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Connecting Motorists with Freeway Signs

November 25, 2019

Without freeway signs it would be hard to imagine how motorists would get from city to city. Not only do these signs direct drivers toward destinations; they are engrained into the fabric of modern culture. Here’s a look at the wide variety of signs on freeways and why certain signs need to stand out more than others.

Different Types of Freeway Signs

  • Regulatory (speed limit, wrong way, no trucks)
  • Warning (slippery conditions, deer crossing, fog area)
  • Guide (route markers, exits, mileage for destination cities)

Several road signs exist that fall into these three main categories. Regulatory signs communicate laws, whether those are dictated at the national, state or local level. They tend to be black and white or red and white, while yellow diamond-shaped signs are warnings to let drivers know they need to be on the lookout for danger. Guide signs are what help motorists get from point A to point B without getting lost.

Nationwide Consistency

The reason freeway signs are consistent in design throughout the United States is due to oversight by the Federal Highway Administration. This government agency periodically updates its Manual on Uniform Traffic Control Devices (MUTCD), which sets national standards for all types of road signs.

Most states conform to national MUTCD standards, although a handful of states either use their own MUTCD versions or mix national standards with state supplemental regulations. Arizona and Washington, for example, mix national and state standards, whereas California uses its own state MUTCD policies.

Signs are generally consistant from state to state. Guide signs for distant cities, for example, use green with white lettering. Route markers that identify interstate freeway and highway numbers take the shape of a shield. Highways that temporarily turn into city streets through historic tourist areas often display a shield enclosed in a larger retangular sign that says “Historic Route.” These signs stand out so that they can get the attention of tourists.

Imperial vs. Metric Miles

While most countries use the metric system for measuring distances between cities on freeway signage, the United States still uses the traditional imperial system of miles instead of kilometers. Some U.S. freeways, however, display kilometers in addition to miles.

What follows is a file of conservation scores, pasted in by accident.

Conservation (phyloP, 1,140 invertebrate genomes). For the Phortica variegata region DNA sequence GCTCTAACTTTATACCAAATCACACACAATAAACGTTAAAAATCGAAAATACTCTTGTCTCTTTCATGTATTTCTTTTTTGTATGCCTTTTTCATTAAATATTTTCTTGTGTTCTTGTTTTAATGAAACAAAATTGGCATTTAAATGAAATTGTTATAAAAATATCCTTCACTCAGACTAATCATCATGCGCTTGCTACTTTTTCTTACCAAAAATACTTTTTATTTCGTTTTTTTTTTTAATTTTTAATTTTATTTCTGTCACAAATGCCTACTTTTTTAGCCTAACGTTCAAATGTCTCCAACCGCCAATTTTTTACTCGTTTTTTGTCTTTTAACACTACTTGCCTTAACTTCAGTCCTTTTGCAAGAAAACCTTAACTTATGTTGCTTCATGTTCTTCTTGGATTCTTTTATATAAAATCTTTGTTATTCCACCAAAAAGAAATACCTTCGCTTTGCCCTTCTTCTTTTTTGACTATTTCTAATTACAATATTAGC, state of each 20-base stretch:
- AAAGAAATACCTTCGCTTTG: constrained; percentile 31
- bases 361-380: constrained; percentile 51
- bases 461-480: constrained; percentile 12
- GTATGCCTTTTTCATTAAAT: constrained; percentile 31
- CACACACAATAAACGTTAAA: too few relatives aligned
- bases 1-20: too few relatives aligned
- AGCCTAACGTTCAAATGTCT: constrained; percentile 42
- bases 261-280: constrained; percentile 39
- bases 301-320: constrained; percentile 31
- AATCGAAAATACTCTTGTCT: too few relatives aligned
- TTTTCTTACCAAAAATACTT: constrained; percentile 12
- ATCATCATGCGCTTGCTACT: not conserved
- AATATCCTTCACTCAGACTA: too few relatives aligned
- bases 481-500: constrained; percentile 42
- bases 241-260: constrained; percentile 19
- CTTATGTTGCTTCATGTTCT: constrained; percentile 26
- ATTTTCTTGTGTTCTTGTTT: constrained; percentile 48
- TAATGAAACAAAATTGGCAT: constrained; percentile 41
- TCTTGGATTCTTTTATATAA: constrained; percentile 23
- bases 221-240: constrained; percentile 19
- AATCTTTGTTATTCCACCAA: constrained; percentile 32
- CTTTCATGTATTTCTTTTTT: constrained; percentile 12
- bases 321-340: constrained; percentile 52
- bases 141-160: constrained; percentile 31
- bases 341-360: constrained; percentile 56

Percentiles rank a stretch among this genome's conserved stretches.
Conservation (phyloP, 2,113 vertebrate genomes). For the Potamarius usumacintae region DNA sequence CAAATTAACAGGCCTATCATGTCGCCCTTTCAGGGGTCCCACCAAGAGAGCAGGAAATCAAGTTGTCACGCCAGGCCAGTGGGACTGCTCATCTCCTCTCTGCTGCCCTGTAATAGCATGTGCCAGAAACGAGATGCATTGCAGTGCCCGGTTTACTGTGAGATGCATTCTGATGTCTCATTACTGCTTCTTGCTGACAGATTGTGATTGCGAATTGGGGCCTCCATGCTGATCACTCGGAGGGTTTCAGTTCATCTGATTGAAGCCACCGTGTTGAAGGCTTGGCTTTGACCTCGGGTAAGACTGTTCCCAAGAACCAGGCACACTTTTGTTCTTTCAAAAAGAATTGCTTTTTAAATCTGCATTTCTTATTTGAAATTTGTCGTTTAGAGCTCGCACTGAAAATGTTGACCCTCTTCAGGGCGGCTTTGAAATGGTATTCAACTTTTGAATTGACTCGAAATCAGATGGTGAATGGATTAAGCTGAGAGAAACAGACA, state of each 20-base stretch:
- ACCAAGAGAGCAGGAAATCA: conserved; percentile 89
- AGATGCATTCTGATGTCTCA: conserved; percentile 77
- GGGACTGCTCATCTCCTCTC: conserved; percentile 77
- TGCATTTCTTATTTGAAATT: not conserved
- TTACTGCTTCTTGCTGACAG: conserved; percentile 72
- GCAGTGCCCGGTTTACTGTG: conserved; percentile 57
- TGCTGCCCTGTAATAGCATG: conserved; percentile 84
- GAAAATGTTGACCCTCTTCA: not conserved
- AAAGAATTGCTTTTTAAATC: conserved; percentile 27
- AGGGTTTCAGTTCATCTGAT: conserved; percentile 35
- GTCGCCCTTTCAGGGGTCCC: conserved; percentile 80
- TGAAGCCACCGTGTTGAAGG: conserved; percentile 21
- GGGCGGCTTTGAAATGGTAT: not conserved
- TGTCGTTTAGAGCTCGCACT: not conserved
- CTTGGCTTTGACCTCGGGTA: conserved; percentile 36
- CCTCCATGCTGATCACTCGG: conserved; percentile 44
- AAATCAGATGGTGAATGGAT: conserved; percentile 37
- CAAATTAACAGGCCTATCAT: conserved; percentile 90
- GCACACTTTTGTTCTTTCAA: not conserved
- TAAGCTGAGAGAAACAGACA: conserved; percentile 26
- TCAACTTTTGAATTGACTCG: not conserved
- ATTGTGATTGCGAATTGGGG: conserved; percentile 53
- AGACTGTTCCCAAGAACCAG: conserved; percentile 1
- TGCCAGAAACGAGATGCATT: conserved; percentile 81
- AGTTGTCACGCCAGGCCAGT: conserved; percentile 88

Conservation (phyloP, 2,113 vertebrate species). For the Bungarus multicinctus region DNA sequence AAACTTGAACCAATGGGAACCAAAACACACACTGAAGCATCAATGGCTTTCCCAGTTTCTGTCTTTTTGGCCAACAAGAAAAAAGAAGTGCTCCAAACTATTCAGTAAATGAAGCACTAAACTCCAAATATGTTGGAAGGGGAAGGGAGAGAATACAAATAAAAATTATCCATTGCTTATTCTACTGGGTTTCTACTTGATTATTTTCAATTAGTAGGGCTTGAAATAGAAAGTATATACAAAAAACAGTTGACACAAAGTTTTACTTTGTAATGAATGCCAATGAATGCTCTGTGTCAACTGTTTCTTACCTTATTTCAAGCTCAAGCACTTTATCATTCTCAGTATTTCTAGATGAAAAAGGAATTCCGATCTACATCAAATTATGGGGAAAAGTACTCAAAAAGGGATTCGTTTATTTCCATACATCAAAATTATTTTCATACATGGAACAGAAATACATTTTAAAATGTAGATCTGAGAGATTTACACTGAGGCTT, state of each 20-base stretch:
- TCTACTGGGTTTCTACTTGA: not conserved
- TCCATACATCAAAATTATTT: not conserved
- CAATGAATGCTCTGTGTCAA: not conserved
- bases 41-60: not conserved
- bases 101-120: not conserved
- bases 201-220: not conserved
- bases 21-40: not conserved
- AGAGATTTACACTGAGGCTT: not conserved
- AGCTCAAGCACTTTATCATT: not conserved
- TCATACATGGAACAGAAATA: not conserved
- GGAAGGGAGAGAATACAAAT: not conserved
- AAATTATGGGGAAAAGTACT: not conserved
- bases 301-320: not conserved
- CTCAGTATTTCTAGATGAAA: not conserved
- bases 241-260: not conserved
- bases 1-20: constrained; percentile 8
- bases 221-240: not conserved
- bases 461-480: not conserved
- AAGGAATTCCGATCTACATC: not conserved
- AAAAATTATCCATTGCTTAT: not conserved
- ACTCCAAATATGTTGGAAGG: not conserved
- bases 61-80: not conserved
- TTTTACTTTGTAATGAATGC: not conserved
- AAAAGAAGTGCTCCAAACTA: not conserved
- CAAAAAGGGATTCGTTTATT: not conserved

Many Americans may have forgetten about the Metric Conversion Act, passed by the U.S. Congress in 1975. The law actually declared metric to be the preferred system in the United States and called for the formation of the U.S. Metric Board to implement this transition. During the late seventies the federal government moved toward metric conversion for highway signs, as auto manufacturers started including speedometers for both miles and kilometers.

But the propopal to go all metric on highway signs was inevitably killed following protests in congress by 1983. During those debate years the only highway in America to post distances completely in kilometers was Interstate 19, which connects Tucson, Arizona with Mexico. For those who may not recall, one mile is equivalent to 1.6 kilometers, which means 55 mph equals 88.5 kph. It’s unlikely the U.S. will be converting to metric anytime soon.

Sign Prioritization

Some freeway signs demand driver attention more than others. Regulatory signs that mandate speed or prohibit large trucks must be obeyed, whereas signs that advertise businesses are not as crucial in terms of keeping the message clear and visible from a distance. All signs should be inspected periodically to ensure they haven’t faded.


When it comes to freeway signs there are plenty of variables. While there’s room for customization of business signs, most road signs must follow federal standards. Contact Zumar at our Arizona, California or Washington locations to learn more about creating appropriate signage for freeways.

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